German investor confidence suffered a bigger-than-expected drop for the fourth consecutive month, a closely watched survey showed Tuesday, pushed down by sustained worries over the U.S. subprime mortgage crisis and how that could affect Europe's biggest economy.
The ZEW institute's monthly index, which measures investors' economic expectations for the next six months, dropped to minus 18.1 points in September from minus 6.9 points in August and from 10.4 in July.
Economists polled by Dow Jones Newswires had expected consumer confidence to worsen to minus 17 points. The reading was considerably lower than the historical average of plus 32.4 points.
ZEW said that the experts it surveyed saw more potential risks from the crisis over subprime mortgages -- centering on defaults on loans made to people with shaky creditworthiness -- radiating beyond the U.S. economy and into Germany, the world's biggest exporter.
"The second considerable decline of business expectations since the beginning of the subprime crisis makes clear that the financial experts do not rule out the possibility that the crisis could spill over to the German economy," the ZEW, or Center for European Economic Research said in its monthly report. "In particular, German exports might be hit by an economic downturn in the U.S."
U.S. markets, and others worldwide, have been roiled by the subprime crisis which, in turn, has caused a run on liquidity by banks in Europe.
That, accompanied by the euro's rise against the dollar -- hitting an all-time high of $1.3927 last Thursday -- appeared to weigh heavily on the ZEW report.
Andreas Rees, an economist at HVB/UniCredit said the rising euro, high oil prices and uncertainty spinning outward from the subprime crisis were all potent detractors.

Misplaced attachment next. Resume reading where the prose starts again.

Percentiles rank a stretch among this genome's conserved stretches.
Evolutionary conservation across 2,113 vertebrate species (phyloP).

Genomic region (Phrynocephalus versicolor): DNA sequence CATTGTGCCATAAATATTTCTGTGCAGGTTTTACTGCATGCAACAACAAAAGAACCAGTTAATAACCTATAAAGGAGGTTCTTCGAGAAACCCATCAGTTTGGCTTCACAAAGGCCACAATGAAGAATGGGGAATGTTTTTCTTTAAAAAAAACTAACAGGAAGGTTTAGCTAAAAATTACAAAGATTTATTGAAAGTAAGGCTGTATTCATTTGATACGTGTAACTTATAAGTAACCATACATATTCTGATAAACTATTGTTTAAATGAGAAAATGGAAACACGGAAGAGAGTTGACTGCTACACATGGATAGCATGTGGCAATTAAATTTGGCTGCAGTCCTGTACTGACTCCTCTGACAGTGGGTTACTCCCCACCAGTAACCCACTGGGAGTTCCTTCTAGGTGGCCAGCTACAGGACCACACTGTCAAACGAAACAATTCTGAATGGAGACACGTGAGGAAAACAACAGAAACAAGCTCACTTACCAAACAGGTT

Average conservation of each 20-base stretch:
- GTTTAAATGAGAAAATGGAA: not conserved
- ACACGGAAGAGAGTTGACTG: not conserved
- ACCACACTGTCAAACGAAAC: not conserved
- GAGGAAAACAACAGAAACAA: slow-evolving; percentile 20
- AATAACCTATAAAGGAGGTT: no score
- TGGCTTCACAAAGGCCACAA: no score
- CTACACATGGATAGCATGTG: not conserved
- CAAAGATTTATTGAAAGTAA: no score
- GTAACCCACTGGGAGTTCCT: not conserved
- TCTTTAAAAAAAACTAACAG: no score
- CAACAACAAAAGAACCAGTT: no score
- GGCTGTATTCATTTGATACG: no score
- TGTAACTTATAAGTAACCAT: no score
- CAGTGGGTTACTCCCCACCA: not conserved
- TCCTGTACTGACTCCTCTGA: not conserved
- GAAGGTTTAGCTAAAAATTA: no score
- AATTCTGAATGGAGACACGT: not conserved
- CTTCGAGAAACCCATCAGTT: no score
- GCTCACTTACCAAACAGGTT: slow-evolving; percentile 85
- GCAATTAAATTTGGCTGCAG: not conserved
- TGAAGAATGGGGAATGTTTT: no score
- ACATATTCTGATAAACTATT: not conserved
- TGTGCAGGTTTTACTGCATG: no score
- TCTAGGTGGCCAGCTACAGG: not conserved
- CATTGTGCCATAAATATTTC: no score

"In our view, economists and investors are currently sailing in uncharted waters," he said in a research note. "Nobody has really a clue about how long the crisis situation on financial markets will persist."
Lowest Overall Decline
This month's overall decline was the fourth consecutive drop in the ZEW index, and put it at its lowest level since last December's reading of minus 19.
ZEW President Wolfgang Franz told German broadcaster ARD that the strong euro could slow down Germany's economic expansion. His remarks echoed similar comments by the think tank, which has warned that German exports -- long the chief motor of the nation's economy -- could be hampered by lower purchasing power of U.S. consumers.
But Franz said that Germany's economy remained sound, though the dimmer views taken by investors could proffer up more negativity.
"The higher uncertainty and the loss of confidence may also have a negative impact on the dynamics of the development of the German economy," he said in a statement.
Ahead of the ZEW report, German Finance Minister Peer Steinbrueck said that the ongoing crisis must be considered and not brushed aside.
"It has to be taken seriously," he said. "But I advise against descending into hysteria."
The Mannheim-based ZEW polled 304 analysts and institutional investors for the monthly survey.